44 Days: Black Mental Health Series

Date & Time:
Tuesday, February 16, 2021 - 6 p.m.
Location:
Online
Description: 

Black Mental Health Series

Dr. Jacquelyn Johnson | Hosting: Black People Don’t Do That! The messaging and myths that harm us.

 Dr. Jacquelyn Johnson is a licensed psychologist and coach for high-performing Black women. Her formal education includes a BS from Grambling State, a MS in Marriage and Family Therapy from Fuller Theological Seminary, and a second master’s degree and doctorate in psychology from the University of La Verne. Her research has focused on ways in which Black women often shift, altering aspects of their identity based on the contexts in which they sit at any given time. 

Dr. J is a southern California native, Los Angeles to be exact (and yes, native Los Angelenos do exist!). She enjoys getting lost in a good book or being transported to a happy place with music that speaks to her soul. 
Series Description: We are a strong people. We are a resilient people. And we are a people who sometimes choose to remain in pain rather than acknowledge our vulnerabilities. Seeking help is often seen as a sign of weakness, and we get the message that it is not okay to not be okay. Learn three common myths that are keeping us stuck, and what to do about it.

Date & Time: Tuesday, Feb 16th, 2021 at 6:00 pm Registration Link

 

Dr. Tameka Jackson | Hosting: Rest & Restore: The Path to Soul Care 

Dr. Tameka Jackson is a licensed psychologist who maintains a private practice in Sacramento. Dr. Jackson has been in private practice for 8 years and has over 15 years’ experience in the mental health field.   Within her practice, she provides individual and couples therapy to adolescent and adult clients. Dr. Jackson also works part-time as a therapist at Folsom Lake College. Recognizing the need for greater attention to the mental health needs of the Black community specifically, Dr. Jackson remains active in lending her time accordingly. In this vein, she is a volunteer for Safe Black Space, a local nonprofit in Sacramento that provides monthly racial healing circles. Additionally, she is trained as an Emotional Emancipation Circle (EEC) facilitator. Most recently, Dr. Jackson founded CORE Love, a wellness-based program for Black women. CORE Love features workshops and support groups that promote radical self-love, self-compassion, and authentic living. Outside of her professional life, Dr. Jackson is happily married and is the mother of a beautiful 8-year-old daughter. She maintains grounding through prayer, meditation, practicing gratitude, and spending time in nature.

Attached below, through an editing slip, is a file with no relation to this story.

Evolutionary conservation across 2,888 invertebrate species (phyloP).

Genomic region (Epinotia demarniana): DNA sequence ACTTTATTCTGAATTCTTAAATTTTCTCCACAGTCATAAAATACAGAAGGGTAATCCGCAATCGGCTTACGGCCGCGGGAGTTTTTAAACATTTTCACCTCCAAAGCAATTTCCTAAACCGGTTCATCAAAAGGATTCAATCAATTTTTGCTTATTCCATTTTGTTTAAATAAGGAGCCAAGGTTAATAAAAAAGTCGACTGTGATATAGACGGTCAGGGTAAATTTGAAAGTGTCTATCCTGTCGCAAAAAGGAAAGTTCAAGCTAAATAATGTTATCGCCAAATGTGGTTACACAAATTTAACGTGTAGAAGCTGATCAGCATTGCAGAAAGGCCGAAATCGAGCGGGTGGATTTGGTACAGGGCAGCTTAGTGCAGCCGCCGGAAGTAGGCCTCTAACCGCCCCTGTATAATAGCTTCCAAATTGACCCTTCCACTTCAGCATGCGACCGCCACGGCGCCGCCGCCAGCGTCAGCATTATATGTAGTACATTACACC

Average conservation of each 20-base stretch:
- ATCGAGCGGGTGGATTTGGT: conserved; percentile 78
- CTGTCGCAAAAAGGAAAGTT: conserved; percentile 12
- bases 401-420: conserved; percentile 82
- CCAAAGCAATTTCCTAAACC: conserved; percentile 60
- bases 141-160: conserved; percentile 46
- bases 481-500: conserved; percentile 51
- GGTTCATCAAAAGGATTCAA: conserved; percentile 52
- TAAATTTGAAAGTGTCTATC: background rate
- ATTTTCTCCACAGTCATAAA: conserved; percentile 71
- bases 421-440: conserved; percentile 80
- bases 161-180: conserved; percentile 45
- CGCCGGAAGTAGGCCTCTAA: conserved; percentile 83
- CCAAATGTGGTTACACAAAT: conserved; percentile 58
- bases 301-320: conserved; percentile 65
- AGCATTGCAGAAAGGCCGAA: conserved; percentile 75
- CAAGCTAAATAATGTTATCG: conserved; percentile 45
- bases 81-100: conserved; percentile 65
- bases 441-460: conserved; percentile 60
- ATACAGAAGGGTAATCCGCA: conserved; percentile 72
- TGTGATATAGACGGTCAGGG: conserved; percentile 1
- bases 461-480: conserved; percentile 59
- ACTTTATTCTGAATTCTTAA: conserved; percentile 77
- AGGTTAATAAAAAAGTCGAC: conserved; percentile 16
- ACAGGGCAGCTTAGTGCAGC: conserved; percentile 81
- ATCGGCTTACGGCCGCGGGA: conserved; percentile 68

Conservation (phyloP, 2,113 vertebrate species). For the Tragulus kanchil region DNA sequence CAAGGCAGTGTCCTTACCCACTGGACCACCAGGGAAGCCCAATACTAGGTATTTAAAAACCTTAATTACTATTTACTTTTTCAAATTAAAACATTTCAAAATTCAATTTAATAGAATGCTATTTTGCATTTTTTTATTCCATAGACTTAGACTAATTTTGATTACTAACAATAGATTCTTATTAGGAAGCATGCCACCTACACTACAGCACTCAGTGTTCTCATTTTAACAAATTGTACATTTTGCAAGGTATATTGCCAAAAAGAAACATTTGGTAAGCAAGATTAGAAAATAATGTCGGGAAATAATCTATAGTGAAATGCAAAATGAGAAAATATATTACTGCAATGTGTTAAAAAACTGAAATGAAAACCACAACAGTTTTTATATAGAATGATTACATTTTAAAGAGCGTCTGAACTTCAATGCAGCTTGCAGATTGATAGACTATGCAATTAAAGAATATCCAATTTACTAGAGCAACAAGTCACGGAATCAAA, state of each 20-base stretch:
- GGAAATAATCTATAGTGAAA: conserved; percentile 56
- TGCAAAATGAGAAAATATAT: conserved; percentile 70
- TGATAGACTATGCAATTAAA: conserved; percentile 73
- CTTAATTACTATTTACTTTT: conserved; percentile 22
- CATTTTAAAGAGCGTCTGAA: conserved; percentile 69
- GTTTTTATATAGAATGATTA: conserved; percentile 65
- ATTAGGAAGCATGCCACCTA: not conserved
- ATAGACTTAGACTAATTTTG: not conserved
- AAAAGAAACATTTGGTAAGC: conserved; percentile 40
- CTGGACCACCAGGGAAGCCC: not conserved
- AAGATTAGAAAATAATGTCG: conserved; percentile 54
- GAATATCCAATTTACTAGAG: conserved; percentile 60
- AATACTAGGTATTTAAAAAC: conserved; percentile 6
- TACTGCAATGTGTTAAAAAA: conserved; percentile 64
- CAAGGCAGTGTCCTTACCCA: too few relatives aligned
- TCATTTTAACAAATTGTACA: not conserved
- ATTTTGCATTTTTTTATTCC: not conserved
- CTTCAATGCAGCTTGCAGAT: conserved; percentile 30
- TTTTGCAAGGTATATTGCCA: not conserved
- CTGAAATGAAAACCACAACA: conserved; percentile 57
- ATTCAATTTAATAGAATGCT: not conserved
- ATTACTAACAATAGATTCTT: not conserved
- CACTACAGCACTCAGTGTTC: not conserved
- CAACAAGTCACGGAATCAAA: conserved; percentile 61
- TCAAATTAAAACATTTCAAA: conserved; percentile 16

Series Description: Now more than ever, the need for Black people to integrate radical self-care practices into our lives is essential for thriving. The ongoing impacts of racism and the global pandemic have been gravely debilitating to our communities, and have also caused wear on our individual spirits. Yet and still, we can find strength through our inner well of resilience. In order to do so, we must take sacred pause to rest and engage in practices that allow for restoration of the soul. This workshop will allow you to engage in self-reflection around your relationship to self-care and share ideas for continued nurturance moving forward. We will use experiential exercises that help us to rest, re-center and restore our souls. The hope is that your spirit will find respite in a culturally affirming holding space.